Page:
Preventing tomato blights in wet climates
can be some of the easiest vegetables to grow, but only if you have a
long, hot (but not too hot), dry (but not too dry) growing
season. We struggle with tomatoes in non-drought years because
our seemingly endless rains breed fungi that take out our crops.
I've posted about preventing tomato blights in bits and pieces before,
but I thought I'd pull all of our anti-blight measures together into
one post to make it easier for you to follow along.
your tomatoes in the sunniest spot. This year, we made an
extra bed running the length of the chicken pasture just for our
tomatoes. The fence line runs from east to west on the most
northern side of the yard, so this location gets the least shade from
the hillside and the plants are least likely to shade each other.
The only slight problem with this setup is that grasses on the pasture
side of the fence poke through the chicken wire, but they don't seem to
bother the tomatoes and I yank them out when I weed.
the tomatoes far apart. The distance you
choose to provide between your tomato plants will depend on your
pruning method, but the goal is to make sure there's open air between
them. We prune to three main stalks and tie the plants to a
stake, so we only need about three feet between plants. If you've
got space, more room is always better.
You may be starting to notice that all of these techniques have a
common theme --- keeping the leaves of the tomatoes dry. It's a
big no-no to let your tomatoes sprawl across the ground since they'll
take much longer to dry off after a rain or even a heavy dew.
Cages are okay, but hinder air circulation. We tie up our
tomatoes once a week to keep them climbing their stake.
Prune relentlessly. Blight spores splash
up from the ground onto tomato leaves, where the fungi grow and
reproduce, producing more spores than can spread through your whole
patch. As soon as the tomatoes are about eight inches tall, I cut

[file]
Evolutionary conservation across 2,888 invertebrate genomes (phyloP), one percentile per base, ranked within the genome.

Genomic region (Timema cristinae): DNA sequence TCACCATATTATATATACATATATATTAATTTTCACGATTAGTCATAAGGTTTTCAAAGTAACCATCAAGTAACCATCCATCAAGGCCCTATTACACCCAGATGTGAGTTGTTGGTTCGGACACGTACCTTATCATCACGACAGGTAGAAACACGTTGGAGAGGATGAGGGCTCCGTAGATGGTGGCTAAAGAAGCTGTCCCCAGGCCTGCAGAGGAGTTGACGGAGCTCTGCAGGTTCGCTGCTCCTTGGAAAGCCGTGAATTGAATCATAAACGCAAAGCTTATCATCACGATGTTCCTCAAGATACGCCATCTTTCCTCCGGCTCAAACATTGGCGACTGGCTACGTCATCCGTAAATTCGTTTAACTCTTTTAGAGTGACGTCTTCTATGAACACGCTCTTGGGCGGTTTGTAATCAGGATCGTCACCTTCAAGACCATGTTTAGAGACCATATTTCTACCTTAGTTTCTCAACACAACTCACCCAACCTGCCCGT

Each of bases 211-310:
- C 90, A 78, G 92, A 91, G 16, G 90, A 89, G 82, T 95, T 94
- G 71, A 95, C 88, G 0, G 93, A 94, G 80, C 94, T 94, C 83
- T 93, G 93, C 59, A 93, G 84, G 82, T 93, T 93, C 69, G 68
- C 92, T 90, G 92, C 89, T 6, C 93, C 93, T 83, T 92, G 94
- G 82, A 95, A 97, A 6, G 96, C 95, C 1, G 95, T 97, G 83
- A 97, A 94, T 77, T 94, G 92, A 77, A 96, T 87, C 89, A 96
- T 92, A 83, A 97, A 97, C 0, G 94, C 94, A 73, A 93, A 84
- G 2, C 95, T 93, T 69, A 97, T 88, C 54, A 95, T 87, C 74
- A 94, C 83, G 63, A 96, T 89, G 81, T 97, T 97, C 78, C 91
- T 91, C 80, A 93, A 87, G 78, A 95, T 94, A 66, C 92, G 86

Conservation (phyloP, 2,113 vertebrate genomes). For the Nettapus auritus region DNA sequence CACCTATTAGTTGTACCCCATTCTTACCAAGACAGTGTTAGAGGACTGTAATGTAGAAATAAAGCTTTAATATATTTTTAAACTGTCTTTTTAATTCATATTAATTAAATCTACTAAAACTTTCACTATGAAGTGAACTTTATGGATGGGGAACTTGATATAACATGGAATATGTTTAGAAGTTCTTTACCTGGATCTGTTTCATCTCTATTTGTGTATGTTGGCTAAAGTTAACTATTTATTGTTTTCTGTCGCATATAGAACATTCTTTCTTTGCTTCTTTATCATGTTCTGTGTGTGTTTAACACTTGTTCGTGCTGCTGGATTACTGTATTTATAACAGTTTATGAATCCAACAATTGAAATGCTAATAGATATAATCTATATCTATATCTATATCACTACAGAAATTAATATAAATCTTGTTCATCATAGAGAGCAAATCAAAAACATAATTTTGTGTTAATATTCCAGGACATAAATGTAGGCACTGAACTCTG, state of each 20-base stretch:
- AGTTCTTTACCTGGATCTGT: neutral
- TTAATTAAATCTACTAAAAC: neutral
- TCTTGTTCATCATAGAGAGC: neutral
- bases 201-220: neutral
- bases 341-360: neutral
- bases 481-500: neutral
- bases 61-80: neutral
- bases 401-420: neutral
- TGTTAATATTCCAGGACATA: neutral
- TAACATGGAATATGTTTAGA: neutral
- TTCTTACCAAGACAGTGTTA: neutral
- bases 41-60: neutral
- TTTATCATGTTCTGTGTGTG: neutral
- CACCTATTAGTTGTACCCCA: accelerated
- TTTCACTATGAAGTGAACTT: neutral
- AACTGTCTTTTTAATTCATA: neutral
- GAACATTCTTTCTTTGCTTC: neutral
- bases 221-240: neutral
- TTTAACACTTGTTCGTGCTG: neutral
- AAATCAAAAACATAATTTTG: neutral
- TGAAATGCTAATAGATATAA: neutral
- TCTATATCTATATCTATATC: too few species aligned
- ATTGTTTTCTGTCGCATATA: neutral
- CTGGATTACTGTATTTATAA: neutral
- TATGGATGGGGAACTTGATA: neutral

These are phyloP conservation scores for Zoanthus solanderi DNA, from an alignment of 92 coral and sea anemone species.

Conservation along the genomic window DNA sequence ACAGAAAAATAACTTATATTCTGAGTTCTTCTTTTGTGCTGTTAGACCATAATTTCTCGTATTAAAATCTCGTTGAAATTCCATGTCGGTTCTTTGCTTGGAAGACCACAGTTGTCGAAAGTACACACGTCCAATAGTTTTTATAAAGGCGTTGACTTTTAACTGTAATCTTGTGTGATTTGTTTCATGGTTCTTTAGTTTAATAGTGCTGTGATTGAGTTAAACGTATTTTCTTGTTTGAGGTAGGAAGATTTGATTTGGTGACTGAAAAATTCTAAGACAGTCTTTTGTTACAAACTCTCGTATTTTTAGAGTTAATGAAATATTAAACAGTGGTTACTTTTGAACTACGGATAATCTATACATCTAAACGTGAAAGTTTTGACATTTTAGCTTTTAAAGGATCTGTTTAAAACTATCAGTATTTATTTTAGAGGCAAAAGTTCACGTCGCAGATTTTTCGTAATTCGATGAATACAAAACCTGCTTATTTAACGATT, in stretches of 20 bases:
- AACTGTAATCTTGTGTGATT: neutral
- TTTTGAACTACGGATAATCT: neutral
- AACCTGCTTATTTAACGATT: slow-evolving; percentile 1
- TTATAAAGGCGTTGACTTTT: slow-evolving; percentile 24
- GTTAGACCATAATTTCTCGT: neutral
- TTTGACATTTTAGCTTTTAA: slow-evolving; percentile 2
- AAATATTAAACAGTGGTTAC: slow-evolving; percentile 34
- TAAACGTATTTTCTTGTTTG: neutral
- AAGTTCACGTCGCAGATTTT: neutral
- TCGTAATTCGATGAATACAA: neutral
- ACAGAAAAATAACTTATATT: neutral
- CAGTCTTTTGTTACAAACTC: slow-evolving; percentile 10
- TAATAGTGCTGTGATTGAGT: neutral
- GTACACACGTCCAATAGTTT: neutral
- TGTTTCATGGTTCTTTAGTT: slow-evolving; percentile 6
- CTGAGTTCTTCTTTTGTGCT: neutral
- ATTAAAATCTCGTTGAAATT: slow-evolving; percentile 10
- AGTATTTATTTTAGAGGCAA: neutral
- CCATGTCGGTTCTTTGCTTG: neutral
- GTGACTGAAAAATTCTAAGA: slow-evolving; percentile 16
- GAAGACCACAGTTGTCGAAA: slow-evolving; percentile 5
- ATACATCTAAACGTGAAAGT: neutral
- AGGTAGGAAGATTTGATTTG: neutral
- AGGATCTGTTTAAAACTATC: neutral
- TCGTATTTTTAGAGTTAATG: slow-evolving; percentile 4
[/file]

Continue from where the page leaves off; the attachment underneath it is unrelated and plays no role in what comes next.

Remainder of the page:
off any leaves touching the ground, a process that I repeat weekly
since the higher leaves will start to bend down as they grow
older. Meanwhile, I snip off any signs of incipient fungal damage
blight showed up at
the beginning of July, but with constant leaf removal, seems to be in
check. Finally, I remove all suckers, leaving only three main
stems. When pruning, clean your clippers with an alcohol-soaked
rag between each plant and after you cut any dicey-looking
foliage. It's okay to let healthy leaves and stems fall to the
ground, but take diseased leaves as far away as possible or burn
them. If a plant seems to be nearly all diseased, rip the whole
thing out ASAP rather than hoping you can baby it back to life.
resistant varieties. We've tried out dozens
of tomato varieties, but now focus on ones that are a bit more
resistant than normal to early blight, late blight, and septoria leaf
spot (our three main problems.) None of these tomatoes are
entirely immune, though, so we can't ignore them and hope for the best.
from below and/or in the early morning. If you have to get the
leaves of your tomatoes wet, make sure you do it first thing in the
morning on a sunny day so that the plants will dry off as soon as
possible. I've located our sprinklers so that they don't hit the
main tomato area, but we haven't got our drip irrigation installed
yet. The plants seem to be doing fine without the extra water so
Race the blight. Of our three main fungal
blight is the real doozy, and it tends to hit late in the season just
as the name suggests. For fresh eating, it would be great to have
ripe tomatoes all summer, but if you put away a lot of sauces, it
wouldn't hurt to try out some determinate tomatoes. This year,
over half of our total tomato planting is devoted to Martino's Roma,
which will drown you in tomatoes for a month or two and then peter
out. Another facet of racing the blight is to make sure your
plants are always growing as fast as possible by providing lots of
manure and not starting the seedlings too early (allowing them to be
And now, two blight
prevention tactics that we've tried which have failed miserably:
lots of rain, we seem to be in great tomato shape this year. We
ate 2011's first tomato (a Stupice) on July 12 and have enjoyed a
tomato every other day since. The main crop is about to come in,
at which point I'll be preserving as fast as possible and quickly
forgetting that a sun-ripened tomato is a rare treat.
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